Seeking to put to rest lingering questions about his tax history, GOP presidential nominee Mitt Romney on Friday released his 2011 tax return as well as a 20-year "summary" of what he has paid to the IRS – a financial history, as told by tax preparers, that appears to punch a hole in Senate Democratic leader Harry Reid's claim that the Republican presidential nominee avoided paying federal income taxes for more than a decade.
PricewaterhouseCoopers, LLP, the tax preparer for Mr. Romney and wife Ann, said that the the former Massachusetts governor paid an effective tax rate of 14.1 percent last year and the average of annual "effective federal personal income tax rates" was just over 20 percent between 1990 and 2009. The lowest annual "effective federal personal income tax rate" for the couple was 13.66 percent, the auditors said.
"Over the entire 20-year period, the total federal and state taxes owed plus the total charitable donations deducted represented 38.49 percent of total [annual gross income]," R. Bradford Malt, the lead trustee on the Romneys' blind trusts, said in a memo posted on the campaign's website.
President Obama's presidential campaign and top Democrats on Capitol Hill have called on Mr. Romney to come clean on more of his tax returns, suggesting his Swiss bank accounts and investments in the Cayman Islands show he has something to hide. They also were more than happy to point out that Mr. Romney's father, George Romney, released 12 years of his tax history when he ran for president about 40 years ago.
Citing an anonymous source, Mr. Reid went the furthest, saying that Mr. Romney had not released his tax returns because "he didn't pay taxes for 10 years" — a claim that the Nevada Democrat repeated on the floor of the U.S. Senate.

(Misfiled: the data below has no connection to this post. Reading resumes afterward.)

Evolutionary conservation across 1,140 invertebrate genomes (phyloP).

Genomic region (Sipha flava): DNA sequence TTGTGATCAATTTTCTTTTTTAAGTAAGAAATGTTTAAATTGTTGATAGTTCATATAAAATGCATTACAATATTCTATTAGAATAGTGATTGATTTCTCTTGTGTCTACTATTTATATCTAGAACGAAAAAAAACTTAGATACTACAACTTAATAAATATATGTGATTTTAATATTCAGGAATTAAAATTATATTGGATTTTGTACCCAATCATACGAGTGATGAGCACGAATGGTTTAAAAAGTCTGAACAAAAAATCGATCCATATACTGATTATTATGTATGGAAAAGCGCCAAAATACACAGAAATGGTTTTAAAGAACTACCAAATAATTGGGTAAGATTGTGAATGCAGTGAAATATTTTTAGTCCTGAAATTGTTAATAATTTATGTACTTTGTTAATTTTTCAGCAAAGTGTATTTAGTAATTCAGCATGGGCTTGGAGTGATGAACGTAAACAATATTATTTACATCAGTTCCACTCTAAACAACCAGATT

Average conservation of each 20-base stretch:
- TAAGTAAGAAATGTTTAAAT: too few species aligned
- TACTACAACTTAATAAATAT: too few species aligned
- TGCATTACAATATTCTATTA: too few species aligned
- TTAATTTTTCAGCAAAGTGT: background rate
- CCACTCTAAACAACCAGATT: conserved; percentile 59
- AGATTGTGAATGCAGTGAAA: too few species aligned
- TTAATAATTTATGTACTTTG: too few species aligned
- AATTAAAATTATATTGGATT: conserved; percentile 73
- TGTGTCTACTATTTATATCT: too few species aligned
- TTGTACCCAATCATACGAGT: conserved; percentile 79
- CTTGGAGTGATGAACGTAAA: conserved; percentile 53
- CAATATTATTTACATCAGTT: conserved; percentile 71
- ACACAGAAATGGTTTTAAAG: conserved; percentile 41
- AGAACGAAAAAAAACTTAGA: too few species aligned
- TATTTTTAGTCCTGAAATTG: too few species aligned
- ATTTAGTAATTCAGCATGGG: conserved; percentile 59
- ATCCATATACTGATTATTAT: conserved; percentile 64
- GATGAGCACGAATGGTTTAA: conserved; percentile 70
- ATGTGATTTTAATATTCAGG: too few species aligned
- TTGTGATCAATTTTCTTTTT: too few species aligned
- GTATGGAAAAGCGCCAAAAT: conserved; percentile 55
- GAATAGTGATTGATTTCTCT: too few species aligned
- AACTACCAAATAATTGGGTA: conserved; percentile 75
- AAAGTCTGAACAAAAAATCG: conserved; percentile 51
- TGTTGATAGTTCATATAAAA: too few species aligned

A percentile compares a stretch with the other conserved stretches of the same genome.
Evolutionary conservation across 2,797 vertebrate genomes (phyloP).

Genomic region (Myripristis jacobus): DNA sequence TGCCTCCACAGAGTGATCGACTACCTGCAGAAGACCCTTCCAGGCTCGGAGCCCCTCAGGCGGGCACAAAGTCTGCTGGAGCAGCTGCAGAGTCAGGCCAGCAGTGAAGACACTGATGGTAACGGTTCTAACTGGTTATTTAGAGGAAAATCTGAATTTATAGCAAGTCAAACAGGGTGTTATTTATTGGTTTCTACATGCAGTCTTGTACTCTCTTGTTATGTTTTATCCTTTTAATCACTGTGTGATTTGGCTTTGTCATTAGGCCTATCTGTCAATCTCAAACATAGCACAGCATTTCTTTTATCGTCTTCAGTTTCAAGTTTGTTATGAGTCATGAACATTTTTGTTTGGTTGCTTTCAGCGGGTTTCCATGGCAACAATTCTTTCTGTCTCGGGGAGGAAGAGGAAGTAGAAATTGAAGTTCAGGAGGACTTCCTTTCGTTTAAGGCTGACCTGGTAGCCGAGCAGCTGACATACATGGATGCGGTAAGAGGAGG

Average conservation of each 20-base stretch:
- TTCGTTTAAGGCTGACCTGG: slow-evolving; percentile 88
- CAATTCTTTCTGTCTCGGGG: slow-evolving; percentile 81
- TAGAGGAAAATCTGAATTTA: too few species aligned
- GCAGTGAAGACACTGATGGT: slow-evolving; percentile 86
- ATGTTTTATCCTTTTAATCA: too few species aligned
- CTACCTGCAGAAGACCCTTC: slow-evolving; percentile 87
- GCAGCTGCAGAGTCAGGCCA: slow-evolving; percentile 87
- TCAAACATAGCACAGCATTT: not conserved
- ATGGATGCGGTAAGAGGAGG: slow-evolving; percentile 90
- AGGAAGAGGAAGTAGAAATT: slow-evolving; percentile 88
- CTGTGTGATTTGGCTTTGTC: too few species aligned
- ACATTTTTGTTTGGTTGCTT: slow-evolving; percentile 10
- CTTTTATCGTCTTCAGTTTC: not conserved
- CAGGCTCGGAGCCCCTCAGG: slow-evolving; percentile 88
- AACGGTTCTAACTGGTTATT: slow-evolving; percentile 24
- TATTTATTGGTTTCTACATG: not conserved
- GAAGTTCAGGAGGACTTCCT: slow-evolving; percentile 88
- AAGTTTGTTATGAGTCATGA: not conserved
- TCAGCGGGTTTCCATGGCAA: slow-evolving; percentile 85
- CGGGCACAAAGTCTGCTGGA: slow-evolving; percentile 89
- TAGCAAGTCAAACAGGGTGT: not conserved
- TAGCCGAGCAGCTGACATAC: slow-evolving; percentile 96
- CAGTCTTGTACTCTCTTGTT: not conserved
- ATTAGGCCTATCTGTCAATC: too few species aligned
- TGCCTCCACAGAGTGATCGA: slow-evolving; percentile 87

Mr. Romney countered that over the past ten years he never paid less than 13 percent of his taxable income and that "Harry Reid's charge is totally false."
Making certain his money was where his mouth is, Mr. Malt said that the Romneys even limited their deduction for charitable contributions last year in order to "conform with the governor's statement in August .... that he paid at least 13 percent in each of the last ten years."
Mr. Reid, though, said that Mr. Romney raised more questions by manipulating one of the two years of tax returns to line up with his public statements.
"That raises the question: What else in those returns has Romney manipulated?" the Nevada Democrat said. "We already know Romney has money in tax havens in Switzerland, Bermuda and the Cayman Islands. What we don't know is why he refuses to be straight with the American people about the choices he's made in his financial life. When will the American people see the returns he filed before he was running for president?"
The Obama camp, meanwhile, said that the new financial documents released by the Romney camp confirmed what they already knew: "People like Mitt Romney pay a lower tax rate than many middle class families because of a set of complex loopholes and tax shelters only available to those at the top."
"Yet, Mitt Romney still wants to give mulch-millionaires an additional $250,000 tax cut at the expense of middle class taxpayers who will see their taxes go up," said Stephanie Cutter, Obama deputy campaign manager. "While the tax return for the one year released today continues to mask Romney's true wealth and income from Bain Capital, leaving the American people in the dark about critical details about his finances, it does confirm that he continues to profit from millions of dollars invested overseas. These types of investments, the use of tax loopholes, and the resort to foreign blocker corporations enabling him to reduce his U.S. tax obligations, all raise basic and still unanswered question – why does Mitt Romney not just release the full returns, instead of the bare summary he has provided of the last 20 years, so voters can make their own judgments about Mitt Romney's finances?"
Earlier this year, the Romney camp released documents that showed the candidate paid a tax of 13.9 percent in 2010 and an estimated rate of 15.4 percent for 2011, which, according to the return released Friday, proved to be on the high side.
Shortly after the release of the records, Arizona Sen. John McCain, the party's 2008 nominee, blasted out a statement, saying that it is time to move onto the "issues that voters care about" now that the tax records were released.
"While President Obama and Democrats will try to distract voters, Mitt Romney and Paul Ryan are focused on fixing the economy, getting Americans back to work and ensuring a better future for our children and grandchildren," Mr. McCain said.
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